French law requires that anyone admitted to a psychiatric hospital without their consent must have a hearing before a judge. That hearing will decide whether or not that person will be kept for treatment or released and must occur in “12 Days.”
Director Raymond Depardon brings us a very specific look into the mental health care-judicial system in France as it meets the titular government requirement. The residents of the health system, as said, must be re-evaluated to see if they are a danger to themselves and others. The court system works with the mental health professional to make that evaluation.
The focus of this documentary is on those patients who are denied their freedom for the above reason. The filmmaker’s camera is a fly on the wall as we meet each patient and hear their stories. Some are extremely lucid, while others obviously have a hard time with dealing with humanity, reality and themselves.
Each interview takes on a different tone, depending on the individual, as they make their cases. What comes across is the professional and compassionate understanding of the judges and psychiatrists who decide whether a patient stays or is released.
Director Depardon is like a French Frederick Wiseman in both in the use of the camera and in keeping the obscurity of that camera. Depardon’s documentary does the key things: you learn about something you did not know and it is interesting. I give it a B-.
In France, those admitted involuntarily into psychiatric hospitals must be presented to a freedom and detention judge within "12 Days."
Photojournalist/documentarian Raymond Depardon has secured incredibly intimate access to numerous hearings with patients suffering a multitude of disorders appearing before either one of two female or one of two male judges. Depardon's fly-on-the-wall approach suggests Frederick Wiseman with fewer cutaways and a more limited focus. The film is fascinating, but leaves us with many questions unanswered.
Depardon begins with the Foucault quote 'The path from man to true man goes by way of madman,' then an establishing shot that creeps its way down gleaming hospital corridors. He then jumps into a series of hearings, only occasionally broken up with location shots.
We hear from a young man who admits punching a stranger in the head was wrong, but that he believes his psychoses can be controlled with outpatient treatment, a common plea. There is a rape survivor who copes with cutting, a suicidal young woman who sees no value in treatment as she is determined to end her life and a disoriented Muslim who stole (or believes he stole) a Kalashnikov from his 'extremist neighbor.' Some of these patients are there via criminal court proceedings, like one man who seems pretty reasonable until he states that the judge should check with Bernie Sanders about the validity of the political party he intends to launch. When he leaves the room, we learn that his father, who he also had asked be contacted, was murdered by his own hand. We feel for one female judge presented with a woman who insists her lawyer speak for her, then launches into a rushed and robotic plea for visitation rights with her child, something which her psychiatrist has recommended against yet something which is clearly causing both anguish.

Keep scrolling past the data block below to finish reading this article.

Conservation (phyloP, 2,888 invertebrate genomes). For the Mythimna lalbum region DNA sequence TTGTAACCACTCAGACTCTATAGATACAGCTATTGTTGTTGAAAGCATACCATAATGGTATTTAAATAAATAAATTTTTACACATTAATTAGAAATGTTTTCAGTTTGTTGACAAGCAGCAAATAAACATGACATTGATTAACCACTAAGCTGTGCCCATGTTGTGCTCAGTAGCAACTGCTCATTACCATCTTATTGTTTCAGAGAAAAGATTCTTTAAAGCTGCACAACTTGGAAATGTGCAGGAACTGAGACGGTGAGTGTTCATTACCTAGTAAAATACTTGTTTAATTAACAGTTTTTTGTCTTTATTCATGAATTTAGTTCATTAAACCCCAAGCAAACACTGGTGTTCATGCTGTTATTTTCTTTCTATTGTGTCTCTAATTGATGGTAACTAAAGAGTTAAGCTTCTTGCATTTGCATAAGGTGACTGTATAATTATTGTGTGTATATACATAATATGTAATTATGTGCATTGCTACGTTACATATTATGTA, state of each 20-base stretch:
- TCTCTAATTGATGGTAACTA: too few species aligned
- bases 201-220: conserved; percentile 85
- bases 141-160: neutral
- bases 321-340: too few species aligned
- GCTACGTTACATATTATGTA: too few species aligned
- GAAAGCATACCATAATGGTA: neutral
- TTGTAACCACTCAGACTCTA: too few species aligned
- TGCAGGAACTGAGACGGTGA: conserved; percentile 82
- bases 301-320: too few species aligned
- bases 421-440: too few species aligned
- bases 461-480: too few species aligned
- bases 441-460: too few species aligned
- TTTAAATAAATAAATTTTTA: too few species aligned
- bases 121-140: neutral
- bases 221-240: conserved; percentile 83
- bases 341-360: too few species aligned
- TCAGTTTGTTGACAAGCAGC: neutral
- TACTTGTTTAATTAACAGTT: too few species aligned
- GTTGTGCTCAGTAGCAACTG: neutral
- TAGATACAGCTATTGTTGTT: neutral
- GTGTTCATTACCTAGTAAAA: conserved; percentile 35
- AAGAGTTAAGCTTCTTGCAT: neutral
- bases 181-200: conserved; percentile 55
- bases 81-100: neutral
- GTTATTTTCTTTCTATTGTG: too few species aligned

All are treated with dignity and respect. Not a single case in the film is decided in the patient's favor (although one woman declares she wishes to remain hospitalized), the judges essentially rubber stamping psychiatric recommendations. The judges frequently state that they are not doctors and are there to ensure the process is being correctly followed, but one wonders just how much latitude they have and when they might see fit to exercise it. Those denied freedom are told they may appeal the decision, but we are not shown the appeals process and one patient declares that it is not worth their time as the appeal will be denied, a statement both the judge and patient lawyer agree with. Still, one must compare France's method with that of the U.S., where many of these types of patients are dumped on the streets by hospitals.
What the documentary does answer is how tricky it can be to determine mental illness, many patients appearing normal until a strange non sequitur or revealing comment is made. Depardon breaks from these sessions a few times, revealing the incarcerated in their fenced in outdoor spaces or tracking to the closed door of a hospital 'comfort room,' the voice emerging calling for a doctor to help with the demons holding her down. Composer Alexander Desplat's score does not emerge until the film is winding down, piano and violin accompanying shots around the hospital grounds. Depardon closes with slow, tracking exterior shots shrouded in fog, an apt metaphor for his subject.
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